Grayce wasn’t going to discuss Davis’ ability as an adventurous lover with the aunt who had raised him after his mother’s death.

“The knight will call to you from your dreams.” Aunt Aideen’s solemn voice and the shimmering moonstone known for clairvoyance were doing strange things to Grayce’s perceptions. The images in the room faded in and out. The heightened energy from the ball moved in undulating waves.

“His call will challenge you to leave your present way of being.” Aunt Aideen’s eyes were in the shadows, but Grayce felt her focused stare. “The Knight of Swords can also be seen as a warning.”

With the soft burr of Aunt Aideen’s Scottish inflection, the wavering candlelight and the nutty scent of sweet flag, Grayce was floating into deep relaxation.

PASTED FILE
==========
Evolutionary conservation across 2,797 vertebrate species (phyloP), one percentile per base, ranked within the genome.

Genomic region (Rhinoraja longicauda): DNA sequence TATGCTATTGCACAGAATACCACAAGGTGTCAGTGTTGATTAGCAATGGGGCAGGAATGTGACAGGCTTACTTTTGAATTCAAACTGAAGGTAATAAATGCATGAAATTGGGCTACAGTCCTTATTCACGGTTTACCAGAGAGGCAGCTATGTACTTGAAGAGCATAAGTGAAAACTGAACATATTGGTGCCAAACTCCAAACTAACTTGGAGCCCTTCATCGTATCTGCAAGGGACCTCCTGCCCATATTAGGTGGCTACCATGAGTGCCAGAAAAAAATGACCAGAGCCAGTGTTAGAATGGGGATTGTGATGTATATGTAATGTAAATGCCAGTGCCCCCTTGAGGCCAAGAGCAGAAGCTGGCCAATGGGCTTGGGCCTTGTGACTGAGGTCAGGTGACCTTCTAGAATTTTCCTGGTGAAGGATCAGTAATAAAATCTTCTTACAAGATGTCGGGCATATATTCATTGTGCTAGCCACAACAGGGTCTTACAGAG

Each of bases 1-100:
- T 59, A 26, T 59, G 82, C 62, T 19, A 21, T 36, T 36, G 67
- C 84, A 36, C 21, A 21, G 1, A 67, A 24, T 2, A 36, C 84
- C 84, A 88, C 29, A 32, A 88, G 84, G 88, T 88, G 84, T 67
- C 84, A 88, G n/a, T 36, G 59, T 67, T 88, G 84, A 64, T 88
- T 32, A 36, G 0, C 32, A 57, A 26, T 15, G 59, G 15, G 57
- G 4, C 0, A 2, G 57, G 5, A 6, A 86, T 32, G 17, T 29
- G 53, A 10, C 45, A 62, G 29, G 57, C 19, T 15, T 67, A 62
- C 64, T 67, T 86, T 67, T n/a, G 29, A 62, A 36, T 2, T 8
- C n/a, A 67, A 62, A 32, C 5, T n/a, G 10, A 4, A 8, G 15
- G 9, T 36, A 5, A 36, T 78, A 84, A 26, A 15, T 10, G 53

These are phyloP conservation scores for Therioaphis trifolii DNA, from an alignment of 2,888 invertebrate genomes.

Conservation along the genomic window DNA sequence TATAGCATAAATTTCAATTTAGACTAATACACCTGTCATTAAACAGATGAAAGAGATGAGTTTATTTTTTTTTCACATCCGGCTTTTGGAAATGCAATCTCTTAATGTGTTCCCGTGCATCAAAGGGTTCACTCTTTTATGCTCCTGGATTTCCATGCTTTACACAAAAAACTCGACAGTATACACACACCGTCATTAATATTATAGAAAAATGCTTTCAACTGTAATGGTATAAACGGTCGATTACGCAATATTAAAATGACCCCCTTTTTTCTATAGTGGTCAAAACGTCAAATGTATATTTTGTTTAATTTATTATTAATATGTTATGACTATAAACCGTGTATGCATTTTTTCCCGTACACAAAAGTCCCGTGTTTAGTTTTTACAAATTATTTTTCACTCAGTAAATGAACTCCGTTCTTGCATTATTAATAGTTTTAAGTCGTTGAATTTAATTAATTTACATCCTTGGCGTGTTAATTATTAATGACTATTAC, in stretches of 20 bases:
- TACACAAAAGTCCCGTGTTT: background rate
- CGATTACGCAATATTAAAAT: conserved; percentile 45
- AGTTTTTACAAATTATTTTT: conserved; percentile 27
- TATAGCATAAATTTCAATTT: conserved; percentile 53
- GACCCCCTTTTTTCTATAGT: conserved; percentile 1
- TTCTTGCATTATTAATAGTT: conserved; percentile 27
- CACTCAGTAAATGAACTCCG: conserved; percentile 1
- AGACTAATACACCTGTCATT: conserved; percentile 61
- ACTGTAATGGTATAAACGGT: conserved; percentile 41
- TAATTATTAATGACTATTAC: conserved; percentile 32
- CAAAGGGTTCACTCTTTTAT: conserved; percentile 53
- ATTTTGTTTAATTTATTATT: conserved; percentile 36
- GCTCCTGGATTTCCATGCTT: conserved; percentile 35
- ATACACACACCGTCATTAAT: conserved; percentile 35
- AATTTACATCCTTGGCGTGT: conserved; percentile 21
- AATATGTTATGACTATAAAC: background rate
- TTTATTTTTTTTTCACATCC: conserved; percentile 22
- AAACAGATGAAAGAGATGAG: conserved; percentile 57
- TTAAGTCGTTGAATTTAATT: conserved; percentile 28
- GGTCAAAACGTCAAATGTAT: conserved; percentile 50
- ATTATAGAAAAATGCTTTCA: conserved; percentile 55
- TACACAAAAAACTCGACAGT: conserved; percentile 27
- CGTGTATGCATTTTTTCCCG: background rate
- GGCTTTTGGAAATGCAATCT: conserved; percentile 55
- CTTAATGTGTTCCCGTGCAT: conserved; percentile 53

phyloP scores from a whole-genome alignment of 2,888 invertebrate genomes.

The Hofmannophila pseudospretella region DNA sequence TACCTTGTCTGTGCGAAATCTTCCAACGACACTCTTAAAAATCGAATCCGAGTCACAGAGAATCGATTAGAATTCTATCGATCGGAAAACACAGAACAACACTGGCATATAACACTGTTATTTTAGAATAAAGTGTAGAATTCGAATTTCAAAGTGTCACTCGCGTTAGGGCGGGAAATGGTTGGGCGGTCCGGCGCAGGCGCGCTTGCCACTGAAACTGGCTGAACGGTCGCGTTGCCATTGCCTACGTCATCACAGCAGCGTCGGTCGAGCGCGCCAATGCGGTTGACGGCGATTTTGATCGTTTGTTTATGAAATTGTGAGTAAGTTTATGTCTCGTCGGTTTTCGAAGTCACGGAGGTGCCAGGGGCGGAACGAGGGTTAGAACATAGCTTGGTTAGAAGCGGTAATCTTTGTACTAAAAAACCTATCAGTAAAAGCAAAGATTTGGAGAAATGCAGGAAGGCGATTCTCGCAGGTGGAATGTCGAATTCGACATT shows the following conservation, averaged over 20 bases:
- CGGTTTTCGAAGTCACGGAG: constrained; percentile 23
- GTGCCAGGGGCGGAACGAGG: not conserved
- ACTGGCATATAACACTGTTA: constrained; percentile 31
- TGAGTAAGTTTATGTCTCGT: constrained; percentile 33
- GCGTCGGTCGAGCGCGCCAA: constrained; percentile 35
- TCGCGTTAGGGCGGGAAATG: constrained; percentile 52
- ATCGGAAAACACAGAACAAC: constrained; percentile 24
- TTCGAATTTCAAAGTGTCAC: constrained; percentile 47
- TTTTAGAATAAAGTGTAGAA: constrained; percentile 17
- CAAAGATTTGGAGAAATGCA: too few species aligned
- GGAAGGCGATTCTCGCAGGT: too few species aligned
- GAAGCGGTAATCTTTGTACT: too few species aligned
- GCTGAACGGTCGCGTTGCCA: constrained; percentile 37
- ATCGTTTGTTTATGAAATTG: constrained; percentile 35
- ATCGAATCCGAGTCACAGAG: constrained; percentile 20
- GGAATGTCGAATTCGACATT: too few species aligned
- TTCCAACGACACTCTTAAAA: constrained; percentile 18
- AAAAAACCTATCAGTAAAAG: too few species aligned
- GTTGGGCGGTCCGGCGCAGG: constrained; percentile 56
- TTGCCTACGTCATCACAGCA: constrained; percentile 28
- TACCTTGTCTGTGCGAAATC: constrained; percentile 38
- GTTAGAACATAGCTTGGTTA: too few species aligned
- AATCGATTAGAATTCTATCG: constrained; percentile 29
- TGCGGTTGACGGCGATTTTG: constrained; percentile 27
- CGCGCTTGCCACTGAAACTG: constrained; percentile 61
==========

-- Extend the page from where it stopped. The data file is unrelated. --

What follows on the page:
Aunt Aideen’s voice lost its soothing rhythm. “And it doesn’t take a seer to predict that Davis will have trouble with the knight’s appearance in your life. Davis needs to be your protector.”

Grayce came immediately out of her meditative state. Davis tried very hard to control his fear of unforeseen disasters by guarding all those he loved.

“Does the knight have to be human? Maybe I’ll have a new patient?” Grayce asked.

Aunt Aideen kept her eyes closed. Her muted voice was firm. “I see a tall, dark man in a uniform. He holds a gun.”

Shivers of fear danced on Grayce’s skin.

Women Under Fire

Keeping Secrets - Excerpt from 'An Inner Fire'

An Inner Fire by Jacki DeleckiA half hour later, he completed her recorded statement and the interview was finished. She had achieved what she had set out to do as a responsible citizen. She had given the lieutenant the description of the arsonist without sharing any of her insight.